Exploring Fabulous Russia: Matreshka, Vodka, Balalaika Are Just the Beginning

With the Russian river cruising season about to reopen in just a couple of months, running from around May to mid-October, now’s the best time to start putting together your travel plans. Visiting Russia requires some significant advance preparation!

Why travel to Russia? This choice of destination can raise eyebrows for some; many people expect Russian cities to be grey, uninviting and boring places, but this will all quickly change when you arrive. Moscow and St. Petersburg, in particular, are stunning, modern and clean cities inhabited by hospitable people proud of their country and culture.

Advance planning is essential

Visiting Russia requires a valid passport and an entrance visa, which can take time and cost a few hundred dollars. So, be sure that you allow plenty of time for the process. And don’t book any trips in the meantime, as you’ll be without your passport while the visa is processed.

Learn some Russian basics

Nobody expects you to be fluent in Russian as a tourist, but it can be helpful to learn the Cyrillic alphabet and some key Russian basics. A good English-speaking local guide can act as your interpreter, but learning a few key phrases will definitely mean you’re appreciated more by the locals you speak to.

Planning finances

The Ruble is the currency in Russia, and you’ll need to carry local currency for small vendors. U.S. dollars are accepted in major centers. Most retailers will accept credit cards, but it’s always worth carrying some cash as well.

Russian food is delicious

Make sure that you try as much Russian food as you can during your trip! Main dishes including everything from kulebyaka, a puff pastry stuffed with spinach and salmon a white wine sauce to pojarski koteletti, a pork and chicken meatloaf with a crispy crust. And there are plenty of vegetarian options available.

Pack accordingly

Russia can be cold depending on the time of year you visit, so make sure to pack plenty of layers. Weather conditions can vary. And, make sure to take comfortable walking shoes; there’s plenty of uneven ground or cobblestones that will take a toll on your feet during walking tours. Check out the selection of best offers for tours to Russia here.

Visit all the highlights

Featuring 42 islands, 66 canals and bridges in the hundreds, it’s easy to see why St. Petersburg is widely considered the most beautiful city in Russia.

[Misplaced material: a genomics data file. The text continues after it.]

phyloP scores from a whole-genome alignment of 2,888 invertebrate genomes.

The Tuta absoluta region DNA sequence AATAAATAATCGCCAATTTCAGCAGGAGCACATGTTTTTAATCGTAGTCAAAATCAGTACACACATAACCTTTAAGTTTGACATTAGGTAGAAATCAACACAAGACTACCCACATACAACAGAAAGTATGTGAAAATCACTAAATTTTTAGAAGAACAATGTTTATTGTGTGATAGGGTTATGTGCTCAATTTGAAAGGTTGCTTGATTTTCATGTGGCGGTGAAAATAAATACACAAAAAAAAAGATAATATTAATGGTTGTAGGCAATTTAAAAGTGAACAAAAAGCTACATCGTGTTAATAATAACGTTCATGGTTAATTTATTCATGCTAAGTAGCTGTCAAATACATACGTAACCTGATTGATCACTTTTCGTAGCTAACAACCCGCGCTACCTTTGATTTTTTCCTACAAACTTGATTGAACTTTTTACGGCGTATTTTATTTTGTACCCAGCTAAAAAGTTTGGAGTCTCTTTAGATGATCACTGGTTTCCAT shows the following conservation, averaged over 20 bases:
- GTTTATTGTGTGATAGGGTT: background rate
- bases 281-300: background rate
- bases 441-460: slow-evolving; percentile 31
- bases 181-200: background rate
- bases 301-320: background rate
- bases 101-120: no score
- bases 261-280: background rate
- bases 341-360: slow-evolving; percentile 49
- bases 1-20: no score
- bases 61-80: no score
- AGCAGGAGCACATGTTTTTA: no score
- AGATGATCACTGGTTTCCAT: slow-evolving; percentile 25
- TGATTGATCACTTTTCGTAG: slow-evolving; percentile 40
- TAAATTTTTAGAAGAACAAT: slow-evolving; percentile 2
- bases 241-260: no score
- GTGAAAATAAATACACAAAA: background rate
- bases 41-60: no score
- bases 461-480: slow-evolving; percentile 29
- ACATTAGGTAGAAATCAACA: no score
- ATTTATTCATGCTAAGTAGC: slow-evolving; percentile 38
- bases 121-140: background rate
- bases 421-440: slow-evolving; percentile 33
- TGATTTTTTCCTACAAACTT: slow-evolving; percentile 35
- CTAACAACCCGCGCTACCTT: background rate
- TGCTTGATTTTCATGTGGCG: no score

The capital city, Moscow, is a vibrant metropolis. During your time here, be sure to see Red Square, which you’ll find at the very heart of the city. Spend some time at iconic buildings like the 800-year-old Kremlin; a walled fortress within the city, and the iconic St. Basil’s Cathedral domes. You can easily travel between the two cities by train; the Russian Railway tickets service is easy to navigate online.

And, be sure to get out of the city too – visits to small villages can be the best part of your trip. Kizhi, Uglich, Mandrogy, Yaroslavl and Kuzino are excellent destinations to visit if you want to learn as much as possible about Russia and its people.

Bring a souvenir home

There are plenty of traditional souvenirs definitely worth bringing home with you! Vodka is a perfect souvenir of course, and make sure that you get your hands on a traditional hand-painted wooden matryoshka. If the traditional dolls aren’t to your taste, you can get novelty versions of sports and political figures, too.

Or, pick up a classic ushanka to keep you warm – they’re available everywhere from street vendors to major stores. If you want to splash the cash, you can’t go wrong with a container of red or black caviar.

You’ll be surprised at just how much there is to Russia! Start making your travel preparations as early as possible to get the most from your trip.

WE SAID THIS: Is Russia on your bucket list yet?

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